"We're pleased considering the marketplace," said Mr. Cloherty. "It's still extremely competitive."

During the first quarter, Gallagher acquired two benefit companies, entered into a joint venture and formed a new division.

The acquisitions of Byerly & Co. of Denver and Arnold & Co. of Troy, Mich., will add about $6 million in annualized revenue to the broker's Gallagher Benefit Services division, Mr. Cloherty said.

The broker also entered into a joint venture with the Wyatt Group, a Brisbane, Australia-based third-party administrator to form a new company there that will provide loss adjusting, claims management, risk control consulting and marine and aviation surveying for the Australian marketplace. The new company is named Wyatt Gallagher Bassett (BI, April 14).

And in March, Gallagher announced the formation of AJG Financial Services Inc., a new division which will provide investment services to existing and new clients.

Hilb, Rogal & Hamilton

During the first quarter, revenues increased 11.2% to $47.9 million, while profits rose 4.7% to $5.4 million.

"The first quarter speaks for itself. It's the best quarter we've ever had," Mr. Rogal said. "We clearly exceeded our expectations."

He attributes the success to the company's year-old strategy of focusing on improving the company's internal operations.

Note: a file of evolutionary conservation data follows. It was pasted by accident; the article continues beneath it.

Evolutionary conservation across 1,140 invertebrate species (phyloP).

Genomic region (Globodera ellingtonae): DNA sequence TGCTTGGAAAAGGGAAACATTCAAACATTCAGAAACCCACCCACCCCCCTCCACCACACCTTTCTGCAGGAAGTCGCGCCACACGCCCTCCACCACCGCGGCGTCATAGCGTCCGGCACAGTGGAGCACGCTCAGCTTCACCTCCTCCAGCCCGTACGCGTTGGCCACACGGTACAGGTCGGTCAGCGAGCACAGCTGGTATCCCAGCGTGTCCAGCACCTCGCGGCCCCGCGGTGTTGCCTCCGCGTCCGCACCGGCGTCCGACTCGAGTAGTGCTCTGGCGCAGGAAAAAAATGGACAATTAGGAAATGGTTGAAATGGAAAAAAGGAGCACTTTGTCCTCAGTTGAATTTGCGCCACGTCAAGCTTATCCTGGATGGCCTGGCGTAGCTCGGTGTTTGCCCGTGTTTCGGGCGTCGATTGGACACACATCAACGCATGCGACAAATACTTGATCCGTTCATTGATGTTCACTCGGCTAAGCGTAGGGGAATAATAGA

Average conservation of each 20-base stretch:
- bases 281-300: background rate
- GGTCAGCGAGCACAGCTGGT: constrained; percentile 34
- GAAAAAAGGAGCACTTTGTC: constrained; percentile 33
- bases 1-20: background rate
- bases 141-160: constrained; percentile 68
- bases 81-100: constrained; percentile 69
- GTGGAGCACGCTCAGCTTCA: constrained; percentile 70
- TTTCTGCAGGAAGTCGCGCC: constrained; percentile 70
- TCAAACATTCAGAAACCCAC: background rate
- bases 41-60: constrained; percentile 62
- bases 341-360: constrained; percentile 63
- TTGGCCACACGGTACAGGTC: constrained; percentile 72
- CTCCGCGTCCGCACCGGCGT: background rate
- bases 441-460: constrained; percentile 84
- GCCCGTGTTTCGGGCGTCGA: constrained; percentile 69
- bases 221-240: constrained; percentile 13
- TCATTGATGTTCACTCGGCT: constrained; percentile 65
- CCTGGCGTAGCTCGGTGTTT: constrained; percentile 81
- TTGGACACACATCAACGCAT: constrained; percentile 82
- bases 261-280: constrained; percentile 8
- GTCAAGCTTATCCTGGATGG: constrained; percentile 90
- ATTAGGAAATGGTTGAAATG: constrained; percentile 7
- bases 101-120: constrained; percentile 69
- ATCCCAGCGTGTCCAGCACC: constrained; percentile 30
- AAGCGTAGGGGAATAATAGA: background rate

"We have a distribution system of high quality that is very deep in people," Mr. Rogal said. "What it lacks, however, is discipline."

In the past year, the broker has reorganized the company into regional business units under leadership that "looks forward and not to the past," he said.

HRH is now in the process of integrating best practices within its operations.

"The company has come unfrozen," Mr. Rogal said. "There is enormous momentum within the company, enormous enthusiasm."

Poe & Brown

Revenues at the Daytona Beach, Fla.-based broker increased 10.6% in the first quarter of 1997 to $34.0 million. Net income also was up, increasing 17.5% to $5.2 million.

"It was a very strong quarter," Mr. Brown said. However, "we're still running behind our goal" for internal growth, he added. Non-acquisition growth grew at a 5.7% pace during the first three months, a little shy of the broker's 7.5% goal.

"Hopefully by mid-year or late this year we'll be running at 7.5% internal growth," according to Mr. Brown.

During the first quarter, Poe & Brown acquired two agencies; Dade Underwriters Insurance Agency Inc. in Aventura, Fla., and Willits Insurance Agency Inc. in Fort Lauderdale, Fla.